Food waste is a climate threat hurting agriculture, say Democratic lawmakers

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by Jared Strong

People need better food packaging guidance to decide if their foods that might have been languishing on refrigerator shelves or cupboards are still safe to eat, members of the U.S. House Select Committee on the climate crisis and its witnesses.

“The ‘use by’, ‘best before’, ‘sell by’, ‘enjoy by’, the many words you see to describe dates on food are actually quite confusing to consumers, and consumers misinterpret these dates to signify that they are supposed to throw that food away,” said Dana Gunders, executive director of ReFED, a national organization that studies food waste.

An estimated 30-40% of food in the United States is wasted, and the issue is complex because it goes far beyond people throwing away the food they buy. There is waste throughout the production and distribution processes, starting with crops that are not harvested.

But Gunders, in his Friday testimony before the committee, said standardized food labeling and a national awareness campaign would have an immediate impact.

The US Food and Drug Administration does not generally require dates on food labels – it does for infant formula – but it has worked in recent years to support the use of “best if used”. par” on labels to indicate when food is still high quality.

Gunders said it should go further: have a date for quality and one for safety.

His testimony was part of the committee’s discussion of food waste, which is part of a broader review into tackling man-made climate change. Previous hearings have covered methane pollution, energy efficiency, power generation and others.

The food waste discussion followed reports on Thursday that US Sen. Joe Manchin III, D-West Virginia, does not support major climate legislation – which includes incentives for wind and solar power generation – that has been negotiated since last year.

Friday, however, Manchin left open the possibility that the Senate could approve important climate legislation.

This legislation is crucial to President Joe Biden’s goal of halving greenhouse gas emissions from 2005 levels by 2030, and Manchin’s vote is essential for its passage in the Senate where the Republicans hold half the seats. The deciding votes are cast by Vice President Kamala Harris.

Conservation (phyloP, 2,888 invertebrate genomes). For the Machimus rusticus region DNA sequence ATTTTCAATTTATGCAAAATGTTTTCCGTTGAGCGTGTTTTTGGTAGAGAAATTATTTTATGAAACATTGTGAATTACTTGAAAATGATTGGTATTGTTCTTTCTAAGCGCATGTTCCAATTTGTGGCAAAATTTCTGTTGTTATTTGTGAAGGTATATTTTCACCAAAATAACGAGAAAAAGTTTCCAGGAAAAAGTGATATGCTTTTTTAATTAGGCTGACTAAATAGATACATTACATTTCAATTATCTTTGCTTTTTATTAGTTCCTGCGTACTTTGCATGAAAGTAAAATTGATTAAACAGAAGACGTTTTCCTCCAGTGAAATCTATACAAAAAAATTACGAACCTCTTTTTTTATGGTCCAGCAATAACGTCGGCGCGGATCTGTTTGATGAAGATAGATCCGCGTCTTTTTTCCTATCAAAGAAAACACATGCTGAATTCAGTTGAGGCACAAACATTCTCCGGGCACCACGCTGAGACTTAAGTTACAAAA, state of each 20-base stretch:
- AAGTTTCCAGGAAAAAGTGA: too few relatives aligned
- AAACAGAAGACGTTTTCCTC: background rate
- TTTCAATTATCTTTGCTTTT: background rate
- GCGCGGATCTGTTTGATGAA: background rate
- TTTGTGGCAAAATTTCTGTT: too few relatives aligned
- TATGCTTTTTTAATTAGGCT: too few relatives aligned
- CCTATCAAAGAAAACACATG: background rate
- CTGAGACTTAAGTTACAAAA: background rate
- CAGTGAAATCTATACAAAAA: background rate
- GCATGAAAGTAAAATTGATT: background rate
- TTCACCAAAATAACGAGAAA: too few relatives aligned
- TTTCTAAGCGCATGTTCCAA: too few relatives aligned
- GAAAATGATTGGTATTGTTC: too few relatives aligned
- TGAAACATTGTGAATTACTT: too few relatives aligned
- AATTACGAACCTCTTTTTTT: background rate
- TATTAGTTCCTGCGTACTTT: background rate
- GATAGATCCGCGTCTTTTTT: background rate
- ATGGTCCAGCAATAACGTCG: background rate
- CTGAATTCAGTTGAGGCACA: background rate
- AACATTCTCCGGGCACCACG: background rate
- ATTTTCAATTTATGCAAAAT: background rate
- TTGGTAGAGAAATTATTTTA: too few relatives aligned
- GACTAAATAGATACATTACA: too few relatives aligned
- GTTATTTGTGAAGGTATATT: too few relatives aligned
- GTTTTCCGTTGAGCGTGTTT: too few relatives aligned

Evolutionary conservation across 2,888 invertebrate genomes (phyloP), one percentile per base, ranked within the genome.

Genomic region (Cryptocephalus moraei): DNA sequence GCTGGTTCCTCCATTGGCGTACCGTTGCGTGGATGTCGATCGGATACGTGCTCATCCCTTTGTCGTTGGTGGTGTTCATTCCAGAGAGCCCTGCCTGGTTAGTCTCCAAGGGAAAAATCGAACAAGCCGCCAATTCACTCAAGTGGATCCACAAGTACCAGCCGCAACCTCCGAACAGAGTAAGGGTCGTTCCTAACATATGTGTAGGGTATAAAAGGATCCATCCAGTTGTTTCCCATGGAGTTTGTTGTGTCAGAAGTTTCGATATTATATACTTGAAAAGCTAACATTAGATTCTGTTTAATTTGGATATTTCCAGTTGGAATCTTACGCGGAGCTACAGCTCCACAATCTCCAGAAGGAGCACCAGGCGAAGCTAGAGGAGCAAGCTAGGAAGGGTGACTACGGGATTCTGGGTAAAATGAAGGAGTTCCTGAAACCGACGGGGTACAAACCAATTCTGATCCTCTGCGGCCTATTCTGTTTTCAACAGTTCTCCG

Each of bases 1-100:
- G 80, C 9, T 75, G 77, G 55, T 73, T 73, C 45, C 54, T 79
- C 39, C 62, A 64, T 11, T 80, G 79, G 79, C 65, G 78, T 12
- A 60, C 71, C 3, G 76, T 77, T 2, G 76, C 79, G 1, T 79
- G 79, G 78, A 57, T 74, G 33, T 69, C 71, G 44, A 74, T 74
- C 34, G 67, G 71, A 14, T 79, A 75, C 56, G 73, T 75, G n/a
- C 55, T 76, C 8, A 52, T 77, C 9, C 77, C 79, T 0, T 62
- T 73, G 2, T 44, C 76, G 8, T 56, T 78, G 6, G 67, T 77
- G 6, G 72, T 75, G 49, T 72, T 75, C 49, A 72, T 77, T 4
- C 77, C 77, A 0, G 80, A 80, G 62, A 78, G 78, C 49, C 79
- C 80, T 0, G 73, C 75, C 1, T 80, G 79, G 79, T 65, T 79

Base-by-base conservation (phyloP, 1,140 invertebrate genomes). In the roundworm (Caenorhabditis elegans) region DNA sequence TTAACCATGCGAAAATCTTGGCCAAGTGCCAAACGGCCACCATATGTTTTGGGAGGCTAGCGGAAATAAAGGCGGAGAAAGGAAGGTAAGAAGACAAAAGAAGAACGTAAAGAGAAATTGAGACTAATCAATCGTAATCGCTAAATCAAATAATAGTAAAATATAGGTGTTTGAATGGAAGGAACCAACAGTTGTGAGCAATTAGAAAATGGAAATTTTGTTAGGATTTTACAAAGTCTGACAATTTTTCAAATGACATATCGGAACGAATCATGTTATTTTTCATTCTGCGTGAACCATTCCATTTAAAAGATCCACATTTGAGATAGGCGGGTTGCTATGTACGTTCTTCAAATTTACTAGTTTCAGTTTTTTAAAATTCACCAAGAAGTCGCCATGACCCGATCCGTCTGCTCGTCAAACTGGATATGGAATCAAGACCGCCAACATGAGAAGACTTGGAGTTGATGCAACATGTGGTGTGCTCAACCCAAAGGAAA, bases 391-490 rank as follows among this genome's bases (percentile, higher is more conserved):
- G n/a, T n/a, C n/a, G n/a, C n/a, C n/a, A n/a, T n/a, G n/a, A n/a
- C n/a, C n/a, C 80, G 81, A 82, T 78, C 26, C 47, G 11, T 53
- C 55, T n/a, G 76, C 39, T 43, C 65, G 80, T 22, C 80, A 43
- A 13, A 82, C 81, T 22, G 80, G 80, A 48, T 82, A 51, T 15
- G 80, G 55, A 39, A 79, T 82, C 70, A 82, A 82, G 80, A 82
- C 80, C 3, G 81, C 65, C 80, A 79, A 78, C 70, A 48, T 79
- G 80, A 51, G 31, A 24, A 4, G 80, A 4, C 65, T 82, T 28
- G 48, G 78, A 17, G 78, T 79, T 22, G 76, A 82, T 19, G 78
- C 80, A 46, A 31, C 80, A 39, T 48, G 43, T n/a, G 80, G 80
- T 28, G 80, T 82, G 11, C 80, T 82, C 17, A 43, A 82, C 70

Lawmakers and Biden have said they won’t give up, regardless of Manchin’s support. “…we need to move forward and use every tool we have to solve the climate crisis,” U.S. Representative Kathy Castor, D-Florida, who leads the committee, said Friday. “The costs of inaction are too high.”

Biden has said his administration will act unilaterally to address climate issues if legislative inaction continues.

“If the Senate does not take action to address the climate crisis and strengthen our national clean energy industry, I will take strong executive action to respond at this time,” Biden said in a written statement Friday. “My actions will create jobs, improve our energy security, strengthen domestic manufacturing and supply chains, protect us from future oil and gas price hikes, and fight climate change.”

Agriculture accounts for about 11% of greenhouse gas emissions in the United States, according to the United States Environmental Protection Agency. About half of these emissions are nitrous oxide from croplands that are fertilized or have crops that work with bacteria to produce nitrogen.

About a quarter of agricultural emissions is methane – a potent greenhouse gas – which is belched by cows. About 12% of emissions come from livestock manure.

Wasted food is the largest type of material that is transported to landfills, according to the FDA, and landfills are a major source of methane.

“The food supply chain contributes to and is affected by rising emissions and climate change,” said U.S. Representative Suzanne Bonamici, D-Oregon, a committee member.

She and others have attributed heat waves, wildfires, severe storms and other disasters that have caused billions of dollars in crop damage to rising global temperatures.

In Iowa, a warmer climate is believed to be causing a change in precipitation patterns that have the potential to create large disparities in available soil moisture, with some areas very wet and others very dry.

Biden pushed “climate-smart agricultureto help change the agriculture industry to reduce greenhouse gas emissions, and Republican members of the committee on Friday chastised potential criticism of farmers for their contribution to climate change. They specifically cited the efficiency gains that U.S. agriculture has made over the past few decades.

“The American farmer feeds the world, and here we are trying to criticize them for carbon emissions,” said U.S. Representative John Carter, R-Texas. “That baffles me.”

Several Republicans also criticized Biden for high fuel prices and argued that more should be invested in domestic oil production because the United States has tighter controls on emissions compared to other oil-producing countries.

“We can sit here and talk all day — we can sit here and say all these things to make people feel good,” U.S. Representative Garret Graves, R-Louisiana, said of the Democrats’ suggestions. “The truth is that the policies that are being pushed today by this administration are actually causing more damage to the environment.”

Iowa Capital Dispatch is part of the States Newsroom, a network of similar news offices supported by grants and a coalition of donors as a 501c(3) public charity.

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